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Grahic Jump Location
Fig. 1

Diagram of the musculoskeletal model showing the rigid body segments, right leg muscle models, and ground contact elements

Grahic Jump Location
Fig. 2

Joint angles (hip, knee, ankle) and GRF (horizontal, vertical) for the tracking simulation (thick lines) and for the human subjects (thin lines). No experimental data were available for the toe joint angle. The stride (x-axis) begins and ends at heel-strike.

Grahic Jump Location
Fig. 3

Portions of the stride when the muscle models were on (nonzero excitation; black bars) for the data tracking simulation (“Track”). “EMG” are nominal timing data derived from electromyograms by Knutson and Soderberg [27]. The stride (x-axis) begins and ends at heel-strike.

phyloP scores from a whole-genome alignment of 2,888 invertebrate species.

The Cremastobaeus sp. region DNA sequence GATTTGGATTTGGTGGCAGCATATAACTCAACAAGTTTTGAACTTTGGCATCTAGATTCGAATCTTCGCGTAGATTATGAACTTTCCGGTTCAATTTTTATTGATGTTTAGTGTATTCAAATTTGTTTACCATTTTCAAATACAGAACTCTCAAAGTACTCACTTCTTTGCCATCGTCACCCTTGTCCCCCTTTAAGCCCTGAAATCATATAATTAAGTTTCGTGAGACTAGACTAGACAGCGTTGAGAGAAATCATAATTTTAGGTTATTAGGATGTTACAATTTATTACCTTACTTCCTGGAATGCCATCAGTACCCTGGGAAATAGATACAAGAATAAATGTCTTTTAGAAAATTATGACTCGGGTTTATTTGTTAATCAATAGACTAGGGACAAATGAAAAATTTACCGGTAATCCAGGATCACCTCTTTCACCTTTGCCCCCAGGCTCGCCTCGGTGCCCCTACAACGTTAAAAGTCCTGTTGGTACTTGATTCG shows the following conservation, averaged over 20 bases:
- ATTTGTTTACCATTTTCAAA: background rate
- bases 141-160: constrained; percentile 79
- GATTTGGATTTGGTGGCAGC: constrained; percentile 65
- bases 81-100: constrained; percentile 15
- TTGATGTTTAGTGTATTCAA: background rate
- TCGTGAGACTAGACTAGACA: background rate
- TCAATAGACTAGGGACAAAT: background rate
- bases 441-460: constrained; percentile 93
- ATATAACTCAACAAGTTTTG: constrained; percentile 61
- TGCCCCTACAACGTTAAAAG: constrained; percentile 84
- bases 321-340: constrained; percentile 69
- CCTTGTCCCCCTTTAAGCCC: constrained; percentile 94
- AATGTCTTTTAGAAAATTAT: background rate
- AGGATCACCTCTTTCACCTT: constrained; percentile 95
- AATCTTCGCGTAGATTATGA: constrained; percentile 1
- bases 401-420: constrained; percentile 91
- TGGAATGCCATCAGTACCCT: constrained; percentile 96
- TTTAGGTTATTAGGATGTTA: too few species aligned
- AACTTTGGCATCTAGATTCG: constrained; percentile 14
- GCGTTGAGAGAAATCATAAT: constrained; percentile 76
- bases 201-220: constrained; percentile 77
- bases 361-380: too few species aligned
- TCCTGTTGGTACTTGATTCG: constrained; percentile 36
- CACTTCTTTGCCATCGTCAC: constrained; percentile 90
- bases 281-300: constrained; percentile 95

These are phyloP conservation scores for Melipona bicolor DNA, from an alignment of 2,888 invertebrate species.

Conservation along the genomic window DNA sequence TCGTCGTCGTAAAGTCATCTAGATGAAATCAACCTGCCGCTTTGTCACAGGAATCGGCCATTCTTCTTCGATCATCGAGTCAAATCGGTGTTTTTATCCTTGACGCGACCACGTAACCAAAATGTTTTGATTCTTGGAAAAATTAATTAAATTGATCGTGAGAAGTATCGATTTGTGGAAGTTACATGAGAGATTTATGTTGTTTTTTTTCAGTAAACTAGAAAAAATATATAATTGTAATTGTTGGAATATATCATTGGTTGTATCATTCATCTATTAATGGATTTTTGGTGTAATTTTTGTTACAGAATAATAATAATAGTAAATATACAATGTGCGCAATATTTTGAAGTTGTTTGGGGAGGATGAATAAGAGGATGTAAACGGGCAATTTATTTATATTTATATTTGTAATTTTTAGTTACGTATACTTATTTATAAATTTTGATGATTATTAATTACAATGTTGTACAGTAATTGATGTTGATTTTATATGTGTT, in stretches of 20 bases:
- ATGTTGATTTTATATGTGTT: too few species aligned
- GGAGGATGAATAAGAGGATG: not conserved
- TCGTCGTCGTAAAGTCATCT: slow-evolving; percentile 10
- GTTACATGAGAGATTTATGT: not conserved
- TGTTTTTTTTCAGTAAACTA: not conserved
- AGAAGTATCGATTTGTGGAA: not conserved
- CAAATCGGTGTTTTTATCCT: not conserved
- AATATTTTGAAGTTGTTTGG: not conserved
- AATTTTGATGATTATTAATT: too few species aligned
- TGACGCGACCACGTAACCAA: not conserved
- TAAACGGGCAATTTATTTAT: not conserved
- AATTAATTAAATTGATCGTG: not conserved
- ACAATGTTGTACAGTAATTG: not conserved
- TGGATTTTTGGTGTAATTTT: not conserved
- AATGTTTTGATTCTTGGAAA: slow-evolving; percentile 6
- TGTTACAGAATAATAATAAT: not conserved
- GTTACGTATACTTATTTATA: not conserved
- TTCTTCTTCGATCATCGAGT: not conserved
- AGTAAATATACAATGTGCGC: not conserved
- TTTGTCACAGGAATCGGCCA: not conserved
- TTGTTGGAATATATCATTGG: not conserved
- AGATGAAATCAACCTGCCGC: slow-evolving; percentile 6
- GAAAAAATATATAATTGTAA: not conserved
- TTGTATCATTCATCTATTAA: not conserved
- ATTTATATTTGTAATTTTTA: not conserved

Grahic Jump Location
Fig. 4

Stick figures of walking motions for the four predictive simulations, plus descriptive metrics. (a) Minimized metabolic cost, (b) minimized peak axial knee joint contact force, (c) minimized peak knee flexion angle in stance, (d) minimized peak axial knee joint contact force and tracked the mean experimental knee angle. Speed = average horizontal speed, SL = stride length, SF = stride frequency, CoT = metabolic cost of transport, and SD = average deviation from the experimental joint angles and GRF.

Grahic Jump Location
Fig. 5

Joint angles (in deg) and GRF (in multiples of bodyweight) for each of the four predictive simulations. (a) Minimized metabolic cost, (b) minimized peak axial knee joint contact force, (c) minimized peak knee flexion angle in stance, (d) minimized peak axial knee joint contact force and tracked the mean experimental knee angle. No experimental data were available for the toe joint angle. The stride (x-axis) begins and ends at heel-strike.

Grahic Jump Location
Fig. 6